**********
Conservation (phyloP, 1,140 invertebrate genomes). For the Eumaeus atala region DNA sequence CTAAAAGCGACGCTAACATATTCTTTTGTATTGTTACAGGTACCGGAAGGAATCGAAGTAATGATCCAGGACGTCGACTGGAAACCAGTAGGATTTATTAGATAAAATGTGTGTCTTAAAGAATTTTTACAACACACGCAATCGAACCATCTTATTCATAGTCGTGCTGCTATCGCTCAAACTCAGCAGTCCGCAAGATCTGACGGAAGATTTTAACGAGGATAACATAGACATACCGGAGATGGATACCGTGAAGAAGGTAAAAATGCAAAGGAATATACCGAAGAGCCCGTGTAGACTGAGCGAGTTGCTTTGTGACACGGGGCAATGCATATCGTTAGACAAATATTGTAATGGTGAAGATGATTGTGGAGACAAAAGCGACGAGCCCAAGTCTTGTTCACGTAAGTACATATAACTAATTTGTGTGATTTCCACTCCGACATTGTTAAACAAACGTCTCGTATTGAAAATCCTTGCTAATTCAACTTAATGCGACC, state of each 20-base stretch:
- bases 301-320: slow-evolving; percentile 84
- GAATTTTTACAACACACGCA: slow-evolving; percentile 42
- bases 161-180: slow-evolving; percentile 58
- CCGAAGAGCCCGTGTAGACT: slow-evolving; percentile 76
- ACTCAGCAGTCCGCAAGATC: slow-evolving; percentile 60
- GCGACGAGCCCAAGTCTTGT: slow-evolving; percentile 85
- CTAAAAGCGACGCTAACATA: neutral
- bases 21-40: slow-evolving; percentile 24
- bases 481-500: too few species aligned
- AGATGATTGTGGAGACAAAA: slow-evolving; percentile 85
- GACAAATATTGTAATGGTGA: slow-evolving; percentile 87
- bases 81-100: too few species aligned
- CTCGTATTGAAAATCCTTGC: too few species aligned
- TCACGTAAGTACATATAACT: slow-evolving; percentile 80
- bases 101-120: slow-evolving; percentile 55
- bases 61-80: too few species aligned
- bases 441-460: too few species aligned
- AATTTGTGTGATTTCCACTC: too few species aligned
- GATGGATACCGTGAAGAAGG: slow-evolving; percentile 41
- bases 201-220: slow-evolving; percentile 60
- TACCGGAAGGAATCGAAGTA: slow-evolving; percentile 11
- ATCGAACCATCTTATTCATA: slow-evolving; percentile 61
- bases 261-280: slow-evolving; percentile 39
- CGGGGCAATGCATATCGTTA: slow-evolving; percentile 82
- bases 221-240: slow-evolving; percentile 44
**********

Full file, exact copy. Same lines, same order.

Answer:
Conservation (phyloP, 1,140 invertebrate genomes). For the Eumaeus atala region DNA sequence CTAAAAGCGACGCTAACATATTCTTTTGTATTGTTACAGGTACCGGAAGGAATCGAAGTAATGATCCAGGACGTCGACTGGAAACCAGTAGGATTTATTAGATAAAATGTGTGTCTTAAAGAATTTTTACAACACACGCAATCGAACCATCTTATTCATAGTCGTGCTGCTATCGCTCAAACTCAGCAGTCCGCAAGATCTGACGGAAGATTTTAACGAGGATAACATAGACATACCGGAGATGGATACCGTGAAGAAGGTAAAAATGCAAAGGAATATACCGAAGAGCCCGTGTAGACTGAGCGAGTTGCTTTGTGACACGGGGCAATGCATATCGTTAGACAAATATTGTAATGGTGAAGATGATTGTGGAGACAAAAGCGACGAGCCCAAGTCTTGTTCACGTAAGTACATATAACTAATTTGTGTGATTTCCACTCCGACATTGTTAAACAAACGTCTCGTATTGAAAATCCTTGCTAATTCAACTTAATGCGACC, state of each 20-base stretch:
- bases 301-320: slow-evolving; percentile 84
- GAATTTTTACAACACACGCA: slow-evolving; percentile 42
- bases 161-180: slow-evolving; percentile 58
- CCGAAGAGCCCGTGTAGACT: slow-evolving; percentile 76
- ACTCAGCAGTCCGCAAGATC: slow-evolving; percentile 60
- GCGACGAGCCCAAGTCTTGT: slow-evolving; percentile 85
- CTAAAAGCGACGCTAACATA: neutral
- bases 21-40: slow-evolving; percentile 24
- bases 481-500: too few species aligned
- AGATGATTGTGGAGACAAAA: slow-evolving; percentile 85
- GACAAATATTGTAATGGTGA: slow-evolving; percentile 87
- bases 81-100: too few species aligned
- CTCGTATTGAAAATCCTTGC: too few species aligned
- TCACGTAAGTACATATAACT: slow-evolving; percentile 80
- bases 101-120: slow-evolving; percentile 55
- bases 61-80: too few species aligned
- bases 441-460: too few species aligned
- AATTTGTGTGATTTCCACTC: too few species aligned
- GATGGATACCGTGAAGAAGG: slow-evolving; percentile 41
- bases 201-220: slow-evolving; percentile 60
- TACCGGAAGGAATCGAAGTA: slow-evolving; percentile 11
- ATCGAACCATCTTATTCATA: slow-evolving; percentile 61
- bases 261-280: slow-evolving; percentile 39
- CGGGGCAATGCATATCGTTA: slow-evolving; percentile 82
- bases 221-240: slow-evolving; percentile 44